Finally, as another example, Ipsos contends that the agency failed to consider that one of the small businesses, [REDACTED], “was in the midst of a devastating corporate bankruptcy at the time the [contracting officer] made his determination.” Comments at 3. In our view, Ipsos raises a question of responsibility and, as noted above and as the agency argues, in making set-aside decisions, agencies need not make actual determinations of responsibility or decisions tantamount to determinations of responsibility. Ceradyne, Inc., supra at 4; see also MOL at 13.
In conclusion, we find that the contracting officer reasonably exercised business judgment to set aside this procurement for small businesses. Although the protester disagrees with the contracting officer’s judgment, its disagreement in this regard does not show that the agency abused its discretion.
The protest is denied.
Edda Emmanuelli Perez
 The agency has amended the RFP five times. All citations are to the Adobe PDF page numbers of the documents referenced in this decision, unless otherwise paginated.
 The agency explains that, due to organizational changes, a new contracting officer was assigned prior to the issuance of the RFP. Memorandum of Law (MOL) at 4 n.7. Unless otherwise noted, references in our decision are to the second contracting officer, who submitted the contracting officer’s statement in the agency report.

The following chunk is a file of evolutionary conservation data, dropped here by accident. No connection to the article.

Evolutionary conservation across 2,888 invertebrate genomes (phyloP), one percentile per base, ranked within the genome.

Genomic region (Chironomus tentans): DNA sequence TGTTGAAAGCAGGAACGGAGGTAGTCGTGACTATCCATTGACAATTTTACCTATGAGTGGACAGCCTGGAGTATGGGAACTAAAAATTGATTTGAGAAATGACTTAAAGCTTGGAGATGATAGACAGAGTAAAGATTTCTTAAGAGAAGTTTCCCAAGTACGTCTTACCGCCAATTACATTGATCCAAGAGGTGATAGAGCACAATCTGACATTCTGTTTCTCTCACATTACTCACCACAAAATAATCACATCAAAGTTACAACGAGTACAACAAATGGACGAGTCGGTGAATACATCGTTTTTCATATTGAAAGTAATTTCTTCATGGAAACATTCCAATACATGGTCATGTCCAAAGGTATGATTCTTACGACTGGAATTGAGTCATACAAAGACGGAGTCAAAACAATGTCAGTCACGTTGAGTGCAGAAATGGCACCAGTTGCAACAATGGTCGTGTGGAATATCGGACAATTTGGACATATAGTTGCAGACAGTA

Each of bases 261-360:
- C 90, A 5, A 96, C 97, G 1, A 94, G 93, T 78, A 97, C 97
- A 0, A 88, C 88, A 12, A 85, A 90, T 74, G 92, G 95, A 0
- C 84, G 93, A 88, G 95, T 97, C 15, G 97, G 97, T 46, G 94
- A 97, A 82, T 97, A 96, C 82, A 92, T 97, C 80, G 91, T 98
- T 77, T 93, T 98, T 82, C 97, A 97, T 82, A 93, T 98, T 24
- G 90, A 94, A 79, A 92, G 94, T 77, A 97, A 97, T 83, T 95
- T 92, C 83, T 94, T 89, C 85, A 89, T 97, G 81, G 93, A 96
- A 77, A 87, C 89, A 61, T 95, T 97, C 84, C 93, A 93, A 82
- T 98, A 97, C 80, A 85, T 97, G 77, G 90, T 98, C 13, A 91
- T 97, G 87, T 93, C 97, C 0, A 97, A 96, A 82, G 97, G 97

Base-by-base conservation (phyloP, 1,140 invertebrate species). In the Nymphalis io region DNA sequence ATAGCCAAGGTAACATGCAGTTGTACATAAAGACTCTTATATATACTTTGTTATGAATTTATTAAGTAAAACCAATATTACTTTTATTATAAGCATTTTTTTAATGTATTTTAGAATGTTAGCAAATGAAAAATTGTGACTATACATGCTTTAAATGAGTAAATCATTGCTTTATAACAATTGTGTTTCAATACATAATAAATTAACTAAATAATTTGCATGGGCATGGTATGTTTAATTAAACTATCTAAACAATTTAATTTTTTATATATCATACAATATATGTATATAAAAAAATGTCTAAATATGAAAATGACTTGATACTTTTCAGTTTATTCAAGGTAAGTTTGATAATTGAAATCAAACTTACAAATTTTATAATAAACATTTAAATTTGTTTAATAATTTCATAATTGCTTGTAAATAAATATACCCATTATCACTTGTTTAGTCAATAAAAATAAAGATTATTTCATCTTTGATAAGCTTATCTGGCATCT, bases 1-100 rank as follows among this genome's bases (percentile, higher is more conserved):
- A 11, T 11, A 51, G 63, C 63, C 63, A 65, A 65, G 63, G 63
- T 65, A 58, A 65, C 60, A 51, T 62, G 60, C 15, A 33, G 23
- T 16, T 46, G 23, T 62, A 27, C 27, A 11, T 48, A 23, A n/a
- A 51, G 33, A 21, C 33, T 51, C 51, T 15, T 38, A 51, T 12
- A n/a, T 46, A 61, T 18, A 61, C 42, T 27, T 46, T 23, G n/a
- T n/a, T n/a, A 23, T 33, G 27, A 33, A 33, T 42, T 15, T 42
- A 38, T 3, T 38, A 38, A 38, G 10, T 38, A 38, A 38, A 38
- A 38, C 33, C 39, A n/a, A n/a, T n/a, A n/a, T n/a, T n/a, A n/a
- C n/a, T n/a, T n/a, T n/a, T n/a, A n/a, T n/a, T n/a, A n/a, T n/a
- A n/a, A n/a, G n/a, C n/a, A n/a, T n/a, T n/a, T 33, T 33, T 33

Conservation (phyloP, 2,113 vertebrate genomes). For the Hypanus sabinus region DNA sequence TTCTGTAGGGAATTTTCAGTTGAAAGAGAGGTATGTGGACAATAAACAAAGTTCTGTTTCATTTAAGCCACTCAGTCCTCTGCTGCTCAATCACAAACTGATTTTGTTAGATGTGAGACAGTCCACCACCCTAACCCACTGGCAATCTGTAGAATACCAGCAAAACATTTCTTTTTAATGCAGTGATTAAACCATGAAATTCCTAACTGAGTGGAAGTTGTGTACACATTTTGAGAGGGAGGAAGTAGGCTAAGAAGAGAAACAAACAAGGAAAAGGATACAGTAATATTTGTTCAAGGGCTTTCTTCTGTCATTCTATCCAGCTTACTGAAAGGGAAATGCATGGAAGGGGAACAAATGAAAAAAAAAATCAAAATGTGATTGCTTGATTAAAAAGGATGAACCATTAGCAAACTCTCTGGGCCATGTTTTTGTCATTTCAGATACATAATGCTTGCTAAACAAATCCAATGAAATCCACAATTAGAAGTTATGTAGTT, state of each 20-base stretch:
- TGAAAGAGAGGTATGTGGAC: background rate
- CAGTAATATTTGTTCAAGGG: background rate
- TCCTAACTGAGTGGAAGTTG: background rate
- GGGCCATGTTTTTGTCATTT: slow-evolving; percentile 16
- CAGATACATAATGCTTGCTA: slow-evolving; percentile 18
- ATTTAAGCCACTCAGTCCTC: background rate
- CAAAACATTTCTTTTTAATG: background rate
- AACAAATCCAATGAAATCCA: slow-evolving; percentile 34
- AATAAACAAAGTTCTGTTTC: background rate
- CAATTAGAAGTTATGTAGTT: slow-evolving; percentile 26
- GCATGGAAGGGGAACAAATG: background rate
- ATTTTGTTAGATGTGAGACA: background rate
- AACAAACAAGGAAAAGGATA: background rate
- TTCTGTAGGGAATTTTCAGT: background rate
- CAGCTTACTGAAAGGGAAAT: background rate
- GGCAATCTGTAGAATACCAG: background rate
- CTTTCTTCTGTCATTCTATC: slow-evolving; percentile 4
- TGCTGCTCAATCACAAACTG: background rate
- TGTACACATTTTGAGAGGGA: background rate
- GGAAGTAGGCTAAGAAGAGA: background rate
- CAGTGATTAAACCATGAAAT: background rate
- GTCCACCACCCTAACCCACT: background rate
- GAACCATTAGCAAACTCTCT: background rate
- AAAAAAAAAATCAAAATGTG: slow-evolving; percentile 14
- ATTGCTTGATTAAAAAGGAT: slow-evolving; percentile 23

The initial contracting officer also first considered whether the requirement should be set aside for veteran-owned small businesses (VOSBs) or service-disabled veteran-owned small businesses (SDVOSBs) under the “VA Rule of Two.” COS at 3, citing 38 U.S.C. § 8127(d). The VA Rule of Two requires a VA contracting officer to set aside acquisitions for VOSB or SDVOSBs where the contracting officer reasonably expects to receive at least two offers from VOSBs or SDVOSBs and that award can be made at a fair and reasonable price that offers the best value. Community Surgical Supply of Toms River, Inc., B-416365.2, Jan. 28, 2019, 2019 CPD ¶ 72 at 2-3. The initial contracting officer concluded that the VA Rule of Two was not met here. AR, Tab 8, Market Research Report at 20.
 FedRAMP is a government-wide program providing a standardized approach to security assessment, authorization, and continuous monitoring for cloud products and services. SRA Int’l, Inc., B-409939, Sept. 2, 2014, 2014 CPD ¶ 264 at 2 n.1.
 In support of its claims about [REDACTED] capability, Ipsos also notes that it “at one time had entered into a teaming agreement with [REDACTED] to explore submission of a proposal in response to the solicitation,” but has since “terminated the teaming agreement with [REDACTED] and is no longer associated with [REDACTED] in regard to this procurement.” Comments at 3 n.2.